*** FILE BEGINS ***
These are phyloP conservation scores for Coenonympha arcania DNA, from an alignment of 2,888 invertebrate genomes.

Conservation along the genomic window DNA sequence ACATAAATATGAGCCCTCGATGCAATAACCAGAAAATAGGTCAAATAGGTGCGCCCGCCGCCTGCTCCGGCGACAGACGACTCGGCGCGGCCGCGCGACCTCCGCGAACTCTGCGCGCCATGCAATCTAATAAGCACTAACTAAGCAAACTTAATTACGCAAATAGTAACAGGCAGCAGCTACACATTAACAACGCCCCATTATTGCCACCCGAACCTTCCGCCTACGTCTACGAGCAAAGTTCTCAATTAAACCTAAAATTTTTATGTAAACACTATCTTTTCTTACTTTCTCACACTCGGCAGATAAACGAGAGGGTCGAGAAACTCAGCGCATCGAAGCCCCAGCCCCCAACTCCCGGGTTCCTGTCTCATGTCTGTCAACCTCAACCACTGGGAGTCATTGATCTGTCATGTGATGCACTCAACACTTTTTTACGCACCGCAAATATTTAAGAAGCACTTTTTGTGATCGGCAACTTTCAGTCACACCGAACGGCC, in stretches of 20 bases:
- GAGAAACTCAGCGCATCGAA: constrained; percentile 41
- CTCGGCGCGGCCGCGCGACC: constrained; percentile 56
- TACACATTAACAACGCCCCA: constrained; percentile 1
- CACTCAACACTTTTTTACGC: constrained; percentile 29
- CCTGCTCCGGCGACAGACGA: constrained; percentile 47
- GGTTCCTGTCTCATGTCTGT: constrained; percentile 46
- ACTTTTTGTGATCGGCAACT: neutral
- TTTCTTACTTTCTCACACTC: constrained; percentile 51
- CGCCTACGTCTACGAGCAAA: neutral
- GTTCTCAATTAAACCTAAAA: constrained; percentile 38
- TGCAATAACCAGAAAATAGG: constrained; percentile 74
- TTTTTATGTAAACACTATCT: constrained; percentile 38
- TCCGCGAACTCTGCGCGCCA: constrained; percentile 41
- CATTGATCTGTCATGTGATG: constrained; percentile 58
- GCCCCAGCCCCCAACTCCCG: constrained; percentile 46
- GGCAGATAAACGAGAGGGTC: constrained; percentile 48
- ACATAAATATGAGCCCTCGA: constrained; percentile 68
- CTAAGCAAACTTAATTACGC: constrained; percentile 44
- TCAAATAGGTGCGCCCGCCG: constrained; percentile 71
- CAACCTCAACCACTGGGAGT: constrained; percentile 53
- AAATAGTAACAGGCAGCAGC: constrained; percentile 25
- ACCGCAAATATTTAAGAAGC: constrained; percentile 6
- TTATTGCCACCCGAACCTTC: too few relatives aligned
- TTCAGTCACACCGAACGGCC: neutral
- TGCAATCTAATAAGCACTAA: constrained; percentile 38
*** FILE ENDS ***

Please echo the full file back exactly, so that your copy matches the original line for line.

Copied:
These are phyloP conservation scores for Coenonympha arcania DNA, from an alignment of 2,888 invertebrate genomes.

Conservation along the genomic window DNA sequence ACATAAATATGAGCCCTCGATGCAATAACCAGAAAATAGGTCAAATAGGTGCGCCCGCCGCCTGCTCCGGCGACAGACGACTCGGCGCGGCCGCGCGACCTCCGCGAACTCTGCGCGCCATGCAATCTAATAAGCACTAACTAAGCAAACTTAATTACGCAAATAGTAACAGGCAGCAGCTACACATTAACAACGCCCCATTATTGCCACCCGAACCTTCCGCCTACGTCTACGAGCAAAGTTCTCAATTAAACCTAAAATTTTTATGTAAACACTATCTTTTCTTACTTTCTCACACTCGGCAGATAAACGAGAGGGTCGAGAAACTCAGCGCATCGAAGCCCCAGCCCCCAACTCCCGGGTTCCTGTCTCATGTCTGTCAACCTCAACCACTGGGAGTCATTGATCTGTCATGTGATGCACTCAACACTTTTTTACGCACCGCAAATATTTAAGAAGCACTTTTTGTGATCGGCAACTTTCAGTCACACCGAACGGCC, in stretches of 20 bases:
- GAGAAACTCAGCGCATCGAA: constrained; percentile 41
- CTCGGCGCGGCCGCGCGACC: constrained; percentile 56
- TACACATTAACAACGCCCCA: constrained; percentile 1
- CACTCAACACTTTTTTACGC: constrained; percentile 29
- CCTGCTCCGGCGACAGACGA: constrained; percentile 47
- GGTTCCTGTCTCATGTCTGT: constrained; percentile 46
- ACTTTTTGTGATCGGCAACT: neutral
- TTTCTTACTTTCTCACACTC: constrained; percentile 51
- CGCCTACGTCTACGAGCAAA: neutral
- GTTCTCAATTAAACCTAAAA: constrained; percentile 38
- TGCAATAACCAGAAAATAGG: constrained; percentile 74
- TTTTTATGTAAACACTATCT: constrained; percentile 38
- TCCGCGAACTCTGCGCGCCA: constrained; percentile 41
- CATTGATCTGTCATGTGATG: constrained; percentile 58
- GCCCCAGCCCCCAACTCCCG: constrained; percentile 46
- GGCAGATAAACGAGAGGGTC: constrained; percentile 48
- ACATAAATATGAGCCCTCGA: constrained; percentile 68
- CTAAGCAAACTTAATTACGC: constrained; percentile 44
- TCAAATAGGTGCGCCCGCCG: constrained; percentile 71
- CAACCTCAACCACTGGGAGT: constrained; percentile 53
- AAATAGTAACAGGCAGCAGC: constrained; percentile 25
- ACCGCAAATATTTAAGAAGC: constrained; percentile 6
- TTATTGCCACCCGAACCTTC: too few relatives aligned
- TTCAGTCACACCGAACGGCC: neutral
- TGCAATCTAATAAGCACTAA: constrained; percentile 38